Wolfson Prize: Schoolboy plan to save euro commended

Jurre Hermans Jurre Hermans likened Greek debt to a pizza

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An 11-year-old boy's plan to save the eurozone has been commended in a major competition that has attracted some of the world's top economists.

Schoolboy Jurre Hermans from the Netherlands gets a special mention - and a 100-euro gift voucher.

He suggests how Greeks could swap euros for their old currency, the drachma.

Five entries were shortlisted for the Wolfson Economics Prize in the competition to find the best plan for dealing with a eurozone break-up.

They include the well-known economist Roger Bootle from Capital Economics.

Jurre Hermans, whose father helped him with the translation into English for the submission, said he entered the competition because he had become worried about the euro crisis after watching the news.

He wrote in his submission: "I am quite worried about the euro crisis and look at the TV news daily. The euro crisis is a big problem. I think about solutions. Since I read in the newspaper about your price (sic), I thought that I would like to submit my idea."

He also likened Greek debt to a pizza.

He suggested that Greeks be incentivised to return euros for debt repayment. If they did not return their euros, they should be fined at least the equivalent of what they held back.

Returned euros would form what he described as a giant pizza of money, slices of which would be handed back to creditors.

Shortlist

The prize sought to find the best answer to the following question: "If member states leave the Economic and Monetary Union, what is the best way for the economic process to be managed to provide the soundest foundation for the future growth and prosperity of the current membership?"

Lord Wolfson, whose family charity is putting up the prize money, told the BBC there was a serious need for a solution to any euro break-up.

"What we are looking for is a way that if the eurozone collapses, contracts [then] people's debts, mortgages can be managed to cause the minimum amount of pain when the structure collapses and to leave Europe in the best possible position to return to prosperity."

The news of the shortlist comes as European governments and international bodies continue to discuss how best to keep the eurozone afloat and intact.

Last week eurozone finance ministers agreed to boost the joint lending power of the bloc's rescue funds from 500bn to 800bn euros ($1.1tn; £667bn).

The finalists for the Wolfson Prize and their proposals are:

Roger Bootle and team, Capital Economics - a country leaving the euro redenominates its government and consumer debt into its own currency, which then falls sharply, and the country then defaults on a large part of its debt to bring its debt levels down to 60% of its economic output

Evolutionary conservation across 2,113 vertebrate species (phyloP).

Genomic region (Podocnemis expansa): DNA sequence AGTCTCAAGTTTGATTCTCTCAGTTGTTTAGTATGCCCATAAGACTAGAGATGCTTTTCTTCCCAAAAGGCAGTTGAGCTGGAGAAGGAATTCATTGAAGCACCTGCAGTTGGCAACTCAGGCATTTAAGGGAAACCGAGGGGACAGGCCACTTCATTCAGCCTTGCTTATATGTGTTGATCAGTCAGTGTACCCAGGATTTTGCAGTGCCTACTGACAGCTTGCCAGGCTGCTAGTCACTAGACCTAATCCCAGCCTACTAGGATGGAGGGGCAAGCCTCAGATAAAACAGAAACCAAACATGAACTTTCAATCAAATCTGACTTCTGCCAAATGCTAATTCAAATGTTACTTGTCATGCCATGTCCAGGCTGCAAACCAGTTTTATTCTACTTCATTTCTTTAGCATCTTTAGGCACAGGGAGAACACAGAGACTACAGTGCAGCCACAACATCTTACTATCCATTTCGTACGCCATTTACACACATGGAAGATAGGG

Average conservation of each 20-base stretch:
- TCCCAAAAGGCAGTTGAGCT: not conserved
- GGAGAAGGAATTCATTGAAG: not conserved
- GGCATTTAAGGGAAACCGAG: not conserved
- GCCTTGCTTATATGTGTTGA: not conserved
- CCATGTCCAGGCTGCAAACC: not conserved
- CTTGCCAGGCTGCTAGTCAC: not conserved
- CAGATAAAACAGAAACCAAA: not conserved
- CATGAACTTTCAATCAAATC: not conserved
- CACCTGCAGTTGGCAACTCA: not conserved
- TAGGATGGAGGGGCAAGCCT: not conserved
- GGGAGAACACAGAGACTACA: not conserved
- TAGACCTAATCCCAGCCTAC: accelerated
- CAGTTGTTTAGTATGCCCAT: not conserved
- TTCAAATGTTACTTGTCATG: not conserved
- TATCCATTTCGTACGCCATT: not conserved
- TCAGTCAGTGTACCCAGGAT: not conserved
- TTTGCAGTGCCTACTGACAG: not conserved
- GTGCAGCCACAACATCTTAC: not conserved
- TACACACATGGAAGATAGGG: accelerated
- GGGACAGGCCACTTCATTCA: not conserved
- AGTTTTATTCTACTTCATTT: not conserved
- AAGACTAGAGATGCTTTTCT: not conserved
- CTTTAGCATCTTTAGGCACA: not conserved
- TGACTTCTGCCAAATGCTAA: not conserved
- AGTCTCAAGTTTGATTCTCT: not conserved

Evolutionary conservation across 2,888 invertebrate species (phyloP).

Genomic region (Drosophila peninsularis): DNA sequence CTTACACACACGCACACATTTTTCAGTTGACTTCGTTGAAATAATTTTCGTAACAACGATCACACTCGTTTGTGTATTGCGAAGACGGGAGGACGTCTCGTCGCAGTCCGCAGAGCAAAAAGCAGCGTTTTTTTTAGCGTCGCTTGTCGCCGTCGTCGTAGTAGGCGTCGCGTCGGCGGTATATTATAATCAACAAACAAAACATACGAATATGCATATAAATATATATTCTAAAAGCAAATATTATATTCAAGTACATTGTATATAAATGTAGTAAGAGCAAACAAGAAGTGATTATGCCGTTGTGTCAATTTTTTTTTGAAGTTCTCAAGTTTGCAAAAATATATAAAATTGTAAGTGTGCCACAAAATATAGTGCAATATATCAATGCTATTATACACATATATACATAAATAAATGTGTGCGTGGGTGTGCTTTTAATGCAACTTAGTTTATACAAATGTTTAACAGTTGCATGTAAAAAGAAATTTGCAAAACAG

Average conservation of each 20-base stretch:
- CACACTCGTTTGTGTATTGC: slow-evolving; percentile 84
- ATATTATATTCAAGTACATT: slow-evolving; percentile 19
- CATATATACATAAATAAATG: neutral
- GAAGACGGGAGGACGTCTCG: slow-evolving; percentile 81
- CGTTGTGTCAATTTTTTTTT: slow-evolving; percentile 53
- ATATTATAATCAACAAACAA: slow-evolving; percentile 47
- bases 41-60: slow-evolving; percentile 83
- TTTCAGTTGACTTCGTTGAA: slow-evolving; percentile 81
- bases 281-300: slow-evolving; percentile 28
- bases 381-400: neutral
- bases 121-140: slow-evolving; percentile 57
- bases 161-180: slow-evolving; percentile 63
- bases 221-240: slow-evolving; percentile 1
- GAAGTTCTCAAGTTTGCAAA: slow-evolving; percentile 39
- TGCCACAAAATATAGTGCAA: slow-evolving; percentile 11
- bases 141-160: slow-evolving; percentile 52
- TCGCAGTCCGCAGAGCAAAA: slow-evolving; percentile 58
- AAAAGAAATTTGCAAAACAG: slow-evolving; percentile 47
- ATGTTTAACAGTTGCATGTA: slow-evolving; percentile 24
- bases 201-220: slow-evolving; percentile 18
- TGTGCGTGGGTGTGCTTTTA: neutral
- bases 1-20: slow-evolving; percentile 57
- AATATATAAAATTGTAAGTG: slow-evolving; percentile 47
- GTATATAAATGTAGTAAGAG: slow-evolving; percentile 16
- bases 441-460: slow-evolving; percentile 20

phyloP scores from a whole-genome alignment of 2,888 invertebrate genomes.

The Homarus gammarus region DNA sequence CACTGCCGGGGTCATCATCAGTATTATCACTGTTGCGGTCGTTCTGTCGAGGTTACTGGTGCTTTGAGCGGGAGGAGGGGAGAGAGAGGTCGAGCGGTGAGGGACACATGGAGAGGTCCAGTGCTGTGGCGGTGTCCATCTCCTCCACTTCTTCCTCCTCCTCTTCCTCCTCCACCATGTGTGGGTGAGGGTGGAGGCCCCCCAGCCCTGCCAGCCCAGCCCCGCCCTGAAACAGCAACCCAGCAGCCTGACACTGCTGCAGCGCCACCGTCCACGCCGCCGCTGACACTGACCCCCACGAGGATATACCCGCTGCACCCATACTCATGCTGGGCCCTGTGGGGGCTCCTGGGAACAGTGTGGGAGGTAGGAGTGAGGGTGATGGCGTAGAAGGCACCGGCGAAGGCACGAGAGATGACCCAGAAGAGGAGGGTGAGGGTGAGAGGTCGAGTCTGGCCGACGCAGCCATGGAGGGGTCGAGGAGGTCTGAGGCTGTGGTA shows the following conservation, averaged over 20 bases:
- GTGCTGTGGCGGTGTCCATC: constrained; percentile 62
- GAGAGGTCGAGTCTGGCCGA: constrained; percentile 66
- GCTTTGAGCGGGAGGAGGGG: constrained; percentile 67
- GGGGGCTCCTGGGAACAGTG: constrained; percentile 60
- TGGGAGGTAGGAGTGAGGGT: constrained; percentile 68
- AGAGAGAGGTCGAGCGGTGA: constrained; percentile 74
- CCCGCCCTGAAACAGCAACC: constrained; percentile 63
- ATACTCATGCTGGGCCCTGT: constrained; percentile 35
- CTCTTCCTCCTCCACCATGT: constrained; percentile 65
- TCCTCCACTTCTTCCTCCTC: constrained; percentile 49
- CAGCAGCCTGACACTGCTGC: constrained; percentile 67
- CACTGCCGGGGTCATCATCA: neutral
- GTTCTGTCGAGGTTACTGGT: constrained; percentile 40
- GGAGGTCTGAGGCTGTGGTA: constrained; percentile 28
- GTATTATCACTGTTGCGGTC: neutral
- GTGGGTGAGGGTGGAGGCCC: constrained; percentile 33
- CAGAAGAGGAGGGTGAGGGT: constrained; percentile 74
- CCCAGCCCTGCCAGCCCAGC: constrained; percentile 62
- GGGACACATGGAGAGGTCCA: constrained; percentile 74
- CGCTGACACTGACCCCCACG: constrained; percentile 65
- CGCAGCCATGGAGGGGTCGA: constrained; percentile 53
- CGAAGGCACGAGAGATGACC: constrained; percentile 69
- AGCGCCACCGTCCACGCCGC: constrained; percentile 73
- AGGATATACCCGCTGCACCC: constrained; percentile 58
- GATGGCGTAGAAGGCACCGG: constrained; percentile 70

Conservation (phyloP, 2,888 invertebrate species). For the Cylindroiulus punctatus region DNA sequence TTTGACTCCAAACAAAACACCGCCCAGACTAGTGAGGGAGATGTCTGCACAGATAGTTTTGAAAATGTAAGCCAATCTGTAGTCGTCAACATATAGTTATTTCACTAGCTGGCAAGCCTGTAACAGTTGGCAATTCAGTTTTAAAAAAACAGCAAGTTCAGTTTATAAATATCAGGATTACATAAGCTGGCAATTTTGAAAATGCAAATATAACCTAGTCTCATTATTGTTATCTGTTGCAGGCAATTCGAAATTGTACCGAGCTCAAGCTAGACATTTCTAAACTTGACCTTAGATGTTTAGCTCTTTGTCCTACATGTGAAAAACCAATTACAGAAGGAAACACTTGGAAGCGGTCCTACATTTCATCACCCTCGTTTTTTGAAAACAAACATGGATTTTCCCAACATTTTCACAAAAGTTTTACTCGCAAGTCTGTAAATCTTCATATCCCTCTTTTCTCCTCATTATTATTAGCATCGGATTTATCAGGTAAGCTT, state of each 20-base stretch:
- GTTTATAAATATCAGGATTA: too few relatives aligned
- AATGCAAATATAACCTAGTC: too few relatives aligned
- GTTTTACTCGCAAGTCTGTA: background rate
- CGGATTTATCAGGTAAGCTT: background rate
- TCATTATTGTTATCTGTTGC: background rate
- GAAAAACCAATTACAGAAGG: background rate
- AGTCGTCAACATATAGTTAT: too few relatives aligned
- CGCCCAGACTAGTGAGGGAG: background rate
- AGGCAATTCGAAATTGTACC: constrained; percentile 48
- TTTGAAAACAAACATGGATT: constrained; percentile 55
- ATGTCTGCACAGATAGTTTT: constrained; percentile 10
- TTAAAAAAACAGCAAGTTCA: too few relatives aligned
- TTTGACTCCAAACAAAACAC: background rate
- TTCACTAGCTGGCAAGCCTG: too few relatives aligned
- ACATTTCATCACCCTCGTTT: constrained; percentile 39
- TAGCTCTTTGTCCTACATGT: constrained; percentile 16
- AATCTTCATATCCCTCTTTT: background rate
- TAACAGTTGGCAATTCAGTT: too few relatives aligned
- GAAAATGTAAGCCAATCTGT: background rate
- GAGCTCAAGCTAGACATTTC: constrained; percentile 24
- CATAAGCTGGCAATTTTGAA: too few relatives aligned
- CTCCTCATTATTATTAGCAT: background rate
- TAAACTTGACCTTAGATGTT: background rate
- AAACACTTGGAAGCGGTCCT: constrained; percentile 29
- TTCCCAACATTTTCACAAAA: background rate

Cathy Dobbs, private investor - the euro disappears, with all holders of euros having their euro claims replaced by claims in the new currencies

Jens Nordvig and Nick Firoozye, Nomura Securities - debt contracts falling under national or local law should be redenominated into a new currency, while debt contracts falling under foreign law should be redenominated into a second European Currency Unit (ECU)

Neil Record, Record Currency Management - if any country leaves the euro, the entire single currency must be dissolved, with plans kept secret for as long as possible to prevent markets from attacking structural weaknesses in other countries

Jonathan Tepper, Variant Perception - countries should exit by surprise over a weekend, declare an extra bank holiday or two around the date of the exit and stamp the existing currency until new notes are circulated; he argues that currency exits and devaluations rarely lead to "Armageddon"

The Wolfson prize is worth £250,000 and is second in value to the Nobel Prize.

Polish

Lord Wolfson said: "Sadly, the risk of a country leaving the eurozone has not gone away.

"The ideas contained in these entries are an invaluable contribution to tackling this important issue. I am incredibly grateful to everyone who made a submission and look forward to awarding the prize this summer."

The finalists will be given time and £10,000 each to add to and polish their ideas before the winner is announced in early July.

Derek Scott, chairman of the judges, said: "The question of currency break-up is clearly enormously complex, spanning financial and legal arrangements.

"We were impressed by a number of the entrants' efforts to grapple with these issues. We felt it was only fair to give finalists the opportunity to refine their thoughts."

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